Today marks a week since P&O Princess and Royal Caribbean made the most surprising announcement of the year. Their decision to merge has propelled the newly-joined partners into the world’s biggest cruise line. Beyond the financial statements there still isn’t much detail about what this will mean for travelers. “We learn more every day,” says Royal Caribbean’s Lynn Martenstein, “but we don’t have a lot of answers. Once we get past shareholder and regulatory clearance we can sit down and work out the details.”
The basics have, however, been decided. In our question-and-answer piece we
asked executives at P&O Princess and Royal Caribbean to shed light on areas
important to cruise aficionados.
Q: What does the merger mean?
A: At this point, the merger is about combining separate and disparate cruise line brands under one umbrella holding company. Think – Carnival Corp., for instance, which owns everything from Carnival to Holland America to Windstar to Costa (among others) and yet operates them separately and distinctly. “This is a merger of holding companies so none of the brands should be significantly impacted,” says P&O Princess’ Sophie Fitton. “They will continue to compete with each other.
Q: What are these brands?
P&O Princess has Princess, of course, and the British-run P&O. It’s also got
Swan Hellenic, a small ship line geared to learning-oriented cruises, the
German-oriented Aida Cruises and the recently launched A’Rosa, and P&O
Princess in Australia. Royal Caribbean has Celebrity.
Q: What’s the company’s name?
A: It hasn’t received an official moniker yet but the working title is RCP
Cruise Line. Pretty easy to figure out what the initials stand for.
Q: Is this a done deal?
A: Nope, not yet. Executives at the two companies still have to convince
shareholders and regulatory officials that it’s a good move for the cruise
lines and the industry respectively. Regulatory approval must be gained from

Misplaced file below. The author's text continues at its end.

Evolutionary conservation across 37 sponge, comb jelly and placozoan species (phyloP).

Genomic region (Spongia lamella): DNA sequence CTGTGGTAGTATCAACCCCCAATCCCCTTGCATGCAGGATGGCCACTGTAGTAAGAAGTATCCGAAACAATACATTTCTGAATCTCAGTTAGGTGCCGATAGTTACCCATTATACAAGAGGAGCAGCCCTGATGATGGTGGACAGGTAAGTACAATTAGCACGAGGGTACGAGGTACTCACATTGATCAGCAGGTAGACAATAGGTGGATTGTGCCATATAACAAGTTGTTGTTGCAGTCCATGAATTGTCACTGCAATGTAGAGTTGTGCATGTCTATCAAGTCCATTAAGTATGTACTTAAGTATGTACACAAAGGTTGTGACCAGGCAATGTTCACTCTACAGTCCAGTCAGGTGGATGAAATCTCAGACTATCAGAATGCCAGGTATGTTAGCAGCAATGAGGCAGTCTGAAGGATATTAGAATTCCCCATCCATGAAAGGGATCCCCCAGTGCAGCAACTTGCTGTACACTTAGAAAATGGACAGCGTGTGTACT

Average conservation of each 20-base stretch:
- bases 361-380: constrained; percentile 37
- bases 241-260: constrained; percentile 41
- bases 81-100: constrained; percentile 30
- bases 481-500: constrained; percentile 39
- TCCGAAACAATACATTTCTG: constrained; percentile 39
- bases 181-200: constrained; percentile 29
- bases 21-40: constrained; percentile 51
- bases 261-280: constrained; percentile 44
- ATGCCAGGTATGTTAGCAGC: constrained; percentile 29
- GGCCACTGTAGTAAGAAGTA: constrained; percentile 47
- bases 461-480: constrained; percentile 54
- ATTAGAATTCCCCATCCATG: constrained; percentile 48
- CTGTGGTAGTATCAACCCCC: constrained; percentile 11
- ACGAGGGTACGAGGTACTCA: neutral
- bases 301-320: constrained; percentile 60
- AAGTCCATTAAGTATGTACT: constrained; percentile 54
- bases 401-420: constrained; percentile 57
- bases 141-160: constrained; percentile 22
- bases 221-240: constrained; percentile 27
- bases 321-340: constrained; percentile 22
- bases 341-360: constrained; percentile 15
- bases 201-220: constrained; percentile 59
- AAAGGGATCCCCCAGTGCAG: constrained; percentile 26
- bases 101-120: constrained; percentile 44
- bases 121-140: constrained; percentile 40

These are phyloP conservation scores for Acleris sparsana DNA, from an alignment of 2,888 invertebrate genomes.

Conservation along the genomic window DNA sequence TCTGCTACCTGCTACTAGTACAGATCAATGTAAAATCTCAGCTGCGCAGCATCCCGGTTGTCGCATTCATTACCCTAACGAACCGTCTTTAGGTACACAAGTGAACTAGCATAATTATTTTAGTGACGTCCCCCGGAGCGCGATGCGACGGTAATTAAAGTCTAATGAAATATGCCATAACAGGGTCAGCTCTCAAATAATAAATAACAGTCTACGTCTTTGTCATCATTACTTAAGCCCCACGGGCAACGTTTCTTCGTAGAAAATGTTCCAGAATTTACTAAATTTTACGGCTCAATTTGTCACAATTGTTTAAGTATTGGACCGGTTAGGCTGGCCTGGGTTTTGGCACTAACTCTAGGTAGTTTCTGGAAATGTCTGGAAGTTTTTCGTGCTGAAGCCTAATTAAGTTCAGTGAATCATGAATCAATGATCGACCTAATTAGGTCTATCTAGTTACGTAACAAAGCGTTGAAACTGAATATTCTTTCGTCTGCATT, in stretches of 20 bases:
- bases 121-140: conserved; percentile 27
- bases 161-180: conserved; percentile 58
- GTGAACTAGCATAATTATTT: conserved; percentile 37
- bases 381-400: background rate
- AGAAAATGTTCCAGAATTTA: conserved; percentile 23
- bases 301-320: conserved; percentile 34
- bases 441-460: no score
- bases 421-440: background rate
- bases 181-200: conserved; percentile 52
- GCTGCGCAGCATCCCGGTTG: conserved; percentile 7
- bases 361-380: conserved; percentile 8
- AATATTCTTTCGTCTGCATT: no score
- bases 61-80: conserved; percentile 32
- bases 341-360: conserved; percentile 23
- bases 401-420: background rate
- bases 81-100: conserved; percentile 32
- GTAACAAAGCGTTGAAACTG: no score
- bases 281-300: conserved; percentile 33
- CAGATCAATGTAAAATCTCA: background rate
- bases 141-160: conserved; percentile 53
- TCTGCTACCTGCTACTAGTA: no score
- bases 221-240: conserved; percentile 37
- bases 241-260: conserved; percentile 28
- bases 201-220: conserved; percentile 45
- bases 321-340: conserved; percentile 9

three countries -- the U.S., Great Britain and Germany. While they say they
are confident the deal will be approved it’s not a certainty until the
appropriate officials have signed on the dotted line (think the failed
United Airlines and US Airways merger -- which dissolved because it failed
to gain regulatory approval). If for any reason either of the two lines
pulls out it will have to pay $62.5 million to the one left behind.
Q: How long will it take?
A: Company officials say they expect it will be four to six months before
the official merger will occur. So if all goes well think “spring.”
Q: Who will run the cruise lines?
A: Actually, not much will change in this area. Richard Fain, Royal
Caribbean’s chairman and CEO and Peter Ratcliffe, P&O Princess’ CEO, will
head up the holding company but the individual presidents at each of the
cruise lines will continue to serve as the hands-on leaders.
Q: Where will the company be based?
A: Plans call for corporate headquarters of the holding company to be
located in Miami. Royal Caribbean will continue to operate out of its
existing office there while Princess will maintain its headquarters in
Southern California (as well as its Seattle office).
Q: I’m a shareholder. What does this mean for my stock?
A: Not much, actually. P&O Princess and Royal Caribbean will continue to
Q: As a Princess past passenger, does this mean I can use my credit on Royal
Caribbean or Celebrity? Or vice versa?
A: No one knows yet. These kind of operational details, including itinerary
changes, have not yet been decided on. “They are separate companies with
separate operations,” stresses Royal Caribbean’s Lynn Martenstein. “They’re
like two companies under a single management. Both are very successful at
what they do so there would not be a lot of incentive to change that.
Stay tuned and Cruise Critic will keep you posted as events unfold.
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Princess/RCI Merger -- Q&A
November 27, 2001